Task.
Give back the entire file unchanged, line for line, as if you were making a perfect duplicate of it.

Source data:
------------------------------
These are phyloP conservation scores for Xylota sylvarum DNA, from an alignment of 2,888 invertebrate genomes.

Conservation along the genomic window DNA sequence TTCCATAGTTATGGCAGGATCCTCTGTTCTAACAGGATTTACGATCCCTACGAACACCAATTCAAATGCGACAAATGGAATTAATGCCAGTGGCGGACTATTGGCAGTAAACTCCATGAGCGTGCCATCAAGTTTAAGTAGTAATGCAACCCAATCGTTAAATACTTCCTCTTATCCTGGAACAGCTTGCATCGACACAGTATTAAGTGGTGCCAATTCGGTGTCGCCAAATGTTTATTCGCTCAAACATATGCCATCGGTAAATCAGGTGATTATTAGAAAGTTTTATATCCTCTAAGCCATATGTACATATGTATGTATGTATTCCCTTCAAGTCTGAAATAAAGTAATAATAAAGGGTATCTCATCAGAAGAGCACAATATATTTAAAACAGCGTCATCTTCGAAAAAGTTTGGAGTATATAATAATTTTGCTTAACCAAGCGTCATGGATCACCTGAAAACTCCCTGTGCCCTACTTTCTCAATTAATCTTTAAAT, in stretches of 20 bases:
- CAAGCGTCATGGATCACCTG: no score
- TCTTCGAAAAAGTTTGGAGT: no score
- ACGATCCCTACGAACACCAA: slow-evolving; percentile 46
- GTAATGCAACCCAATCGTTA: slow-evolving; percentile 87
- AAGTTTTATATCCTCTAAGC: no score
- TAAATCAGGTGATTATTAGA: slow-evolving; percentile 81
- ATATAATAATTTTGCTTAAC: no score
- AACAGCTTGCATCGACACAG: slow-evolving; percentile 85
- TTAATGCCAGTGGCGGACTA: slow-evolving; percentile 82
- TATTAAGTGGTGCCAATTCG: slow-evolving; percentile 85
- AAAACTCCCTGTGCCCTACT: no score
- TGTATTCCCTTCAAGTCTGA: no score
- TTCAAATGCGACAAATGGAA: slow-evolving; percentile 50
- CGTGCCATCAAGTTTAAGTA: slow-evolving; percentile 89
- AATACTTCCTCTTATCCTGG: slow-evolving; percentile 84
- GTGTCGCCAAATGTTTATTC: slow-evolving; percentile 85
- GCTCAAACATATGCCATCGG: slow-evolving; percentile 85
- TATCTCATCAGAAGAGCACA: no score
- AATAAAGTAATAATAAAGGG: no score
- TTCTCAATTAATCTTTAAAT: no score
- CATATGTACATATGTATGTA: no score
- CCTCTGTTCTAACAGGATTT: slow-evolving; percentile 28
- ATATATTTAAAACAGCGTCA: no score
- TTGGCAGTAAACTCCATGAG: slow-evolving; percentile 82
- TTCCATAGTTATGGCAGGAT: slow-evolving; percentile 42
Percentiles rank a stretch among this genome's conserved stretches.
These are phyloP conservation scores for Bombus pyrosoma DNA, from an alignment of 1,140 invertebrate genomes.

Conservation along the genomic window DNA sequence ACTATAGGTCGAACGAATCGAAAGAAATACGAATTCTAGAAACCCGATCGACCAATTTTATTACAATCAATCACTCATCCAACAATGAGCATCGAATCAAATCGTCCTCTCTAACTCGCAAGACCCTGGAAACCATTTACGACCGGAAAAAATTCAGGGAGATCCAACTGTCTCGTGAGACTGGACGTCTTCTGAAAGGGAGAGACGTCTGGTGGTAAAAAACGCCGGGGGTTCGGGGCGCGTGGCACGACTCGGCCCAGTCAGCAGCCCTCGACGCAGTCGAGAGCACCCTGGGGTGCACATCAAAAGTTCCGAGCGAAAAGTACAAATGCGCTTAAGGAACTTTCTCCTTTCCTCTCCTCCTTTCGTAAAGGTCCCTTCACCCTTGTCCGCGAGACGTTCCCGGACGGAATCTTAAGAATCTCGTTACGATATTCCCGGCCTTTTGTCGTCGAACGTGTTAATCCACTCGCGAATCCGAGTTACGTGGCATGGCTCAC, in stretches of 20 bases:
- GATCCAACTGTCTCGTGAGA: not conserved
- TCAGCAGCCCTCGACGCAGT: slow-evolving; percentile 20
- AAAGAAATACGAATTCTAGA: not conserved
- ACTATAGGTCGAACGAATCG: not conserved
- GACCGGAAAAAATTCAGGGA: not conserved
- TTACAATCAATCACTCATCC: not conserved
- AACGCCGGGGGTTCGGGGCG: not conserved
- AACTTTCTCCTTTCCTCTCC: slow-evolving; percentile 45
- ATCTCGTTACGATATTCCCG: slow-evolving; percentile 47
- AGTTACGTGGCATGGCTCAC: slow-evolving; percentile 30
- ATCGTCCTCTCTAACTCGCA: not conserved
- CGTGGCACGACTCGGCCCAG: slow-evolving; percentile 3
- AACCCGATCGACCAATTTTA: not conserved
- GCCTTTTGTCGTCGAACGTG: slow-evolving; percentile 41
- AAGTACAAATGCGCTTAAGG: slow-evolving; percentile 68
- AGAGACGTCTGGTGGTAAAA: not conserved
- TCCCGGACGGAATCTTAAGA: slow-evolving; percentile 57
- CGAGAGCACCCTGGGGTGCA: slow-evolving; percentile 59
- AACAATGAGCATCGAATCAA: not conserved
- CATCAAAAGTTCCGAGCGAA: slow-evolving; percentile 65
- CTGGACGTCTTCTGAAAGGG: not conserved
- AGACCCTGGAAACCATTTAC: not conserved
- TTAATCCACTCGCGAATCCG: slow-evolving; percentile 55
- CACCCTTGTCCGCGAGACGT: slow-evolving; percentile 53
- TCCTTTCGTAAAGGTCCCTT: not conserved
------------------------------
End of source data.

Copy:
These are phyloP conservation scores for Xylota sylvarum DNA, from an alignment of 2,888 invertebrate genomes.

Conservation along the genomic window DNA sequence TTCCATAGTTATGGCAGGATCCTCTGTTCTAACAGGATTTACGATCCCTACGAACACCAATTCAAATGCGACAAATGGAATTAATGCCAGTGGCGGACTATTGGCAGTAAACTCCATGAGCGTGCCATCAAGTTTAAGTAGTAATGCAACCCAATCGTTAAATACTTCCTCTTATCCTGGAACAGCTTGCATCGACACAGTATTAAGTGGTGCCAATTCGGTGTCGCCAAATGTTTATTCGCTCAAACATATGCCATCGGTAAATCAGGTGATTATTAGAAAGTTTTATATCCTCTAAGCCATATGTACATATGTATGTATGTATTCCCTTCAAGTCTGAAATAAAGTAATAATAAAGGGTATCTCATCAGAAGAGCACAATATATTTAAAACAGCGTCATCTTCGAAAAAGTTTGGAGTATATAATAATTTTGCTTAACCAAGCGTCATGGATCACCTGAAAACTCCCTGTGCCCTACTTTCTCAATTAATCTTTAAAT, in stretches of 20 bases:
- CAAGCGTCATGGATCACCTG: no score
- TCTTCGAAAAAGTTTGGAGT: no score
- ACGATCCCTACGAACACCAA: slow-evolving; percentile 46
- GTAATGCAACCCAATCGTTA: slow-evolving; percentile 87
- AAGTTTTATATCCTCTAAGC: no score
- TAAATCAGGTGATTATTAGA: slow-evolving; percentile 81
- ATATAATAATTTTGCTTAAC: no score
- AACAGCTTGCATCGACACAG: slow-evolving; percentile 85
- TTAATGCCAGTGGCGGACTA: slow-evolving; percentile 82
- TATTAAGTGGTGCCAATTCG: slow-evolving; percentile 85
- AAAACTCCCTGTGCCCTACT: no score
- TGTATTCCCTTCAAGTCTGA: no score
- TTCAAATGCGACAAATGGAA: slow-evolving; percentile 50
- CGTGCCATCAAGTTTAAGTA: slow-evolving; percentile 89
- AATACTTCCTCTTATCCTGG: slow-evolving; percentile 84
- GTGTCGCCAAATGTTTATTC: slow-evolving; percentile 85
- GCTCAAACATATGCCATCGG: slow-evolving; percentile 85
- TATCTCATCAGAAGAGCACA: no score
- AATAAAGTAATAATAAAGGG: no score
- TTCTCAATTAATCTTTAAAT: no score
- CATATGTACATATGTATGTA: no score
- CCTCTGTTCTAACAGGATTT: slow-evolving; percentile 28
- ATATATTTAAAACAGCGTCA: no score
- TTGGCAGTAAACTCCATGAG: slow-evolving; percentile 82
- TTCCATAGTTATGGCAGGAT: slow-evolving; percentile 42
Percentiles rank a stretch among this genome's conserved stretches.
These are phyloP conservation scores for Bombus pyrosoma DNA, from an alignment of 1,140 invertebrate genomes.

Conservation along the genomic window DNA sequence ACTATAGGTCGAACGAATCGAAAGAAATACGAATTCTAGAAACCCGATCGACCAATTTTATTACAATCAATCACTCATCCAACAATGAGCATCGAATCAAATCGTCCTCTCTAACTCGCAAGACCCTGGAAACCATTTACGACCGGAAAAAATTCAGGGAGATCCAACTGTCTCGTGAGACTGGACGTCTTCTGAAAGGGAGAGACGTCTGGTGGTAAAAAACGCCGGGGGTTCGGGGCGCGTGGCACGACTCGGCCCAGTCAGCAGCCCTCGACGCAGTCGAGAGCACCCTGGGGTGCACATCAAAAGTTCCGAGCGAAAAGTACAAATGCGCTTAAGGAACTTTCTCCTTTCCTCTCCTCCTTTCGTAAAGGTCCCTTCACCCTTGTCCGCGAGACGTTCCCGGACGGAATCTTAAGAATCTCGTTACGATATTCCCGGCCTTTTGTCGTCGAACGTGTTAATCCACTCGCGAATCCGAGTTACGTGGCATGGCTCAC, in stretches of 20 bases:
- GATCCAACTGTCTCGTGAGA: not conserved
- TCAGCAGCCCTCGACGCAGT: slow-evolving; percentile 20
- AAAGAAATACGAATTCTAGA: not conserved
- ACTATAGGTCGAACGAATCG: not conserved
- GACCGGAAAAAATTCAGGGA: not conserved
- TTACAATCAATCACTCATCC: not conserved
- AACGCCGGGGGTTCGGGGCG: not conserved
- AACTTTCTCCTTTCCTCTCC: slow-evolving; percentile 45
- ATCTCGTTACGATATTCCCG: slow-evolving; percentile 47
- AGTTACGTGGCATGGCTCAC: slow-evolving; percentile 30
- ATCGTCCTCTCTAACTCGCA: not conserved
- CGTGGCACGACTCGGCCCAG: slow-evolving; percentile 3
- AACCCGATCGACCAATTTTA: not conserved
- GCCTTTTGTCGTCGAACGTG: slow-evolving; percentile 41
- AAGTACAAATGCGCTTAAGG: slow-evolving; percentile 68
- AGAGACGTCTGGTGGTAAAA: not conserved
- TCCCGGACGGAATCTTAAGA: slow-evolving; percentile 57
- CGAGAGCACCCTGGGGTGCA: slow-evolving; percentile 59
- AACAATGAGCATCGAATCAA: not conserved
- CATCAAAAGTTCCGAGCGAA: slow-evolving; percentile 65
- CTGGACGTCTTCTGAAAGGG: not conserved
- AGACCCTGGAAACCATTTAC: not conserved
- TTAATCCACTCGCGAATCCG: slow-evolving; percentile 55
- CACCCTTGTCCGCGAGACGT: slow-evolving; percentile 53
- TCCTTTCGTAAAGGTCCCTT: not conserved